Another day in Paradise for wine lovers! First we started at Passopisciaro, a word that means passing of the lava flow. Here on the north slopes of Etna, the harvest hasn’t started yet for many winemakers. In fact at this winery, the harvest won’t start until October 23.

The owner, Andrea Franchetti started in Montalcino and when he arrived in Sicily, he planted

Nerello Mascalese

Nerello Mascalese

international varieties. The first winery was  planted in Petit Verdot. The Etna area was never infected by

phylloxera. He discovered 20 years ago that there were great old vines in Etna, but bad winemakers.Andrea was a pioneer.

He planted dense vineyards: 12,000 vines per hectare instead of the traditional 3/6,000. He does a green harvest and he takes advantage of the big temperature swings on Etna. It could be in the 90s during the day and drops to 60F at night.

Andrea has said that “Etna is an island inside an island” and that the Guardiola contrada or cru “is an island inside an island inside an island.”

For our tasting we had 5 wines: Passobianco 100% Chardonnay 2017, grown at 1,000 meters, the highest Chardonnay vineyard in the world; it had a  deep yellow color, redolent of ripe white fruit, like peaches and apricots, with a surprising acidity and minerality. Passorosso 2017 DOC Etna Rosso, 100% Nerello Mascalese, a blend of different crus or contrade as they are called on Etna, medium body, ruby red, violets and dark berry fruit aromas and flavors; Contrada C. (Chiappemacine), 2017, light ruby red, red berry aromas, cherry fruit in the mouth, you can feel the tension between the acidity and fruit. Contrada G. (Guardiola) 2017, a bit darker, similar dark fruit aromas, very reminiscent of a good Pinot Noir with the tannins of a Nebbiolo and the fruit of a Pinot Noir; Franchetti 2016, a blend of Petit Verdot and Cesanese d’affile (70/30)- the Cesanese d’affile was almost extinct and comes from Lazio with deep red color, beautiful black cherry aroma. Andrea calls it a ‘Super Etna’ with  tannins that coat your mouth.

We then went to nearby Cottanera Winery. The Cambria family bought the property in the 1960s as a vacation home and started the winery in the 1990s. There is an all-female team that tends to the vineyards where they cultivate 4 indigenous and 3 international grapes. The winery owns 100% of the Cottanera Contrada.

Our alfresco lunch started with an appetizer of locally made antipasti accompanied by 2 whites:Carricante 2018 Contrada Cottanera and Carricante 2017, made in oak barrels and cement tanks, a much deeper yellow color than the 2018 because of the vinification, more arromatic and rounder.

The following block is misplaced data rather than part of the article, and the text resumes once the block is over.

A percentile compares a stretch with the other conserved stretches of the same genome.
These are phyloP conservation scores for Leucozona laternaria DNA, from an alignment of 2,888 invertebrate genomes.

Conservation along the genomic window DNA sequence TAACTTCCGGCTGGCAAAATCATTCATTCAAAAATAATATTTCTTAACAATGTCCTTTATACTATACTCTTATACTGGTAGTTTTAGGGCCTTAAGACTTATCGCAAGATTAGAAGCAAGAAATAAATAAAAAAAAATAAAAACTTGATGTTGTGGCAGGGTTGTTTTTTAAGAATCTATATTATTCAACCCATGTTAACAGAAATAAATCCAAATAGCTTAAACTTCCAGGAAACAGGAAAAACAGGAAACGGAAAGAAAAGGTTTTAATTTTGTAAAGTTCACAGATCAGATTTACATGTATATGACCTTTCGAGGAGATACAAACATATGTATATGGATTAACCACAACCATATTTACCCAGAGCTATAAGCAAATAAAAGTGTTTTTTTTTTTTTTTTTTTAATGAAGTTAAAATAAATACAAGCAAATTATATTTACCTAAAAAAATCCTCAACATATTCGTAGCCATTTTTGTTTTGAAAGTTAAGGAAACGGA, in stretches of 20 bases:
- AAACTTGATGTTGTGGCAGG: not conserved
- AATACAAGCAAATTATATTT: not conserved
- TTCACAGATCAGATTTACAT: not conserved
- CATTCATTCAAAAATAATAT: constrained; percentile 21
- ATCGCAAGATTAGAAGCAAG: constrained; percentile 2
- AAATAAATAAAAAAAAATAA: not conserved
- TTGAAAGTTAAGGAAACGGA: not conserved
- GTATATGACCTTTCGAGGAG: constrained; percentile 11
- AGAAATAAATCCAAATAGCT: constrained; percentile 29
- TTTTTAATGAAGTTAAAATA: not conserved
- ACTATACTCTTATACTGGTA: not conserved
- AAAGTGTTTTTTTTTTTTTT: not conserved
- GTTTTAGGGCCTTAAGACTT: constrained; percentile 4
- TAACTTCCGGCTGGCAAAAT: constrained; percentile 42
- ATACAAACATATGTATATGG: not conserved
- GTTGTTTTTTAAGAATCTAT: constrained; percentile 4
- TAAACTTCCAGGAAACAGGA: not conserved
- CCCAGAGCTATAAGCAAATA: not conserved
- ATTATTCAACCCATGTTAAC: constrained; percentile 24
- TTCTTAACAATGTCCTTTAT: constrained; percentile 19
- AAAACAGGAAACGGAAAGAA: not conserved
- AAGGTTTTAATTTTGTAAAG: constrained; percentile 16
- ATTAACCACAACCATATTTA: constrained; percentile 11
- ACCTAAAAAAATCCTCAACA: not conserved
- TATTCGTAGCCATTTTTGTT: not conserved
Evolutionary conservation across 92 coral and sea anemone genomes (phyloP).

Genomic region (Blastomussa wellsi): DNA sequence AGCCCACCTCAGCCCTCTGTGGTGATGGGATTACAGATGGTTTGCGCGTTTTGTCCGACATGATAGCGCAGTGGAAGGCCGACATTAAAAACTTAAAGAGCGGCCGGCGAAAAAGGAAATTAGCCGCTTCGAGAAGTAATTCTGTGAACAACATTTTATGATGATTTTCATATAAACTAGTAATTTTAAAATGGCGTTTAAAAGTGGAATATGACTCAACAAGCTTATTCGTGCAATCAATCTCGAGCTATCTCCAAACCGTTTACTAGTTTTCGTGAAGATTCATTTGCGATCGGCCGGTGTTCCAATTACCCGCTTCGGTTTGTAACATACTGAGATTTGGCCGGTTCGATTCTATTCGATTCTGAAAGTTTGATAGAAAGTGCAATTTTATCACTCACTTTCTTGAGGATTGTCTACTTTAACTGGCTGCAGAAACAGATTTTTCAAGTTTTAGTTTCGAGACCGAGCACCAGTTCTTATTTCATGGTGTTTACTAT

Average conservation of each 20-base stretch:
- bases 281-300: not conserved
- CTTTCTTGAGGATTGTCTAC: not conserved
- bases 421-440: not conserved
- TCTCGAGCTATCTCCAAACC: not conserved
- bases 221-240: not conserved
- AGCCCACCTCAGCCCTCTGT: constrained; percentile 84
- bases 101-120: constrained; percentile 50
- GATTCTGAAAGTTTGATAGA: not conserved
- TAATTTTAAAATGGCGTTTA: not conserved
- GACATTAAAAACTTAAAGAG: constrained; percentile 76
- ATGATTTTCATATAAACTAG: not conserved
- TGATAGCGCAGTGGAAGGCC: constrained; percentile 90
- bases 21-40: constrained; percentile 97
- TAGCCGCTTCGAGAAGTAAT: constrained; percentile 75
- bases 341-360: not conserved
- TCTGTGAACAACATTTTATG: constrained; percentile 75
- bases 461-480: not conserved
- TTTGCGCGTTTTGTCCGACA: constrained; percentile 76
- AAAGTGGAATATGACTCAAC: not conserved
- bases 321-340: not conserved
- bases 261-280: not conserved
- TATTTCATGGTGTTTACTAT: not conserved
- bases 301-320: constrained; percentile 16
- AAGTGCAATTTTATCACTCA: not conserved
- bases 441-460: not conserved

With the 2nd course of strazzapreti pasta, we had  2 wines: Diciassettesalme 2018 100% Nerello Mascalese DOC Etna Rosso which almost received a 3 Glass award from Tre Bicchieri, aromas of tobacco and smoke, and Feudi di Mezzo 2015 DOC Etna Rosso- another Contrada or Cru-, 100% Nerello Mascalese, 14 months in French oak barrels, light clear ruby red, beautiful dark cherry aroma.

For our 3rd course of rolled veal stuffed with cheese and meatballs wrapped in lemon leaves, we had the exquisite Zottorinoto Riserva 2014, a 3 Glass award winner, with 2 years in French oak barriques and 2 more years in bottle. This is an exquisite wine with medium ruby red color, dark cherry aromas and a lingering after taste- I loved this wine!

Maggdalena Cambria, owner of Cottanera

Maggdalena Cambria, owner of Cottanera

We also had the honor of meeting the owner, Signora Maddelena Cambria who graciously autographed the bottle of the Zottorinoto Riserva which I had purchased for one of my tastings when I return.

We ended a perfect day at the Girolamo Russo Winery where the owner Giuseppe Russo and his assistant, Dante Pasqua, escorted us on a vineyard tour and alfresco tasting in the vineyard. Russo is a small (65,000 bottles) producer of top quality Etna wines. The winery produces 7 wines: 2, whites, 4 reds and a rosato. They export 70% of their wines.

They do all of the correct things for a quality winery, including a green harvest, leaving only 3/4 bunches per vine.The attention to detail shows in the wines.

Our tasting started with the Rosato 2018, 100% Nerello Mascalese, whole cluster fermented with very little skin contact, vinified like a white wine, a pale onion skin color, delightful. Then we tasted the ‘A Rina, dialect for volcanic ash, a blend of Nerello Mascalese and Nerello Cappuccio. It’s a wine that previously received a 3 Glass award in

tasting at Passopisciara

tasting at Passopisciara

’12 and ’15, clear ruby red, slight onion skin, aromas of dark fruit, soft tannins, a great wine experience.

Our 3rd wine was Feudo di Mezzo 2017, another 3 Glass award winner, 100% Nerello Mascalese, beautiful clear red akin to a Pinot Noir and Nebbiolo, distinctive spicy aroma, cinnamon, rose petals,

with Barolo-like dimensions in taste, with the tannins of a Nebbiolo and the fruitiness of Pinot Noir.

Our 4th wine was the San Lorenzo 2017, with the vineyard at 1,000 meters, again a wine very similar to a Pinot Noir or Nebbiolo. Our last wine was the Feudo 2016, a classic vintage and another great example of what can be achieved with this grape.

Although it took an hour to get to the area, once there all 3 wineries were near each other.

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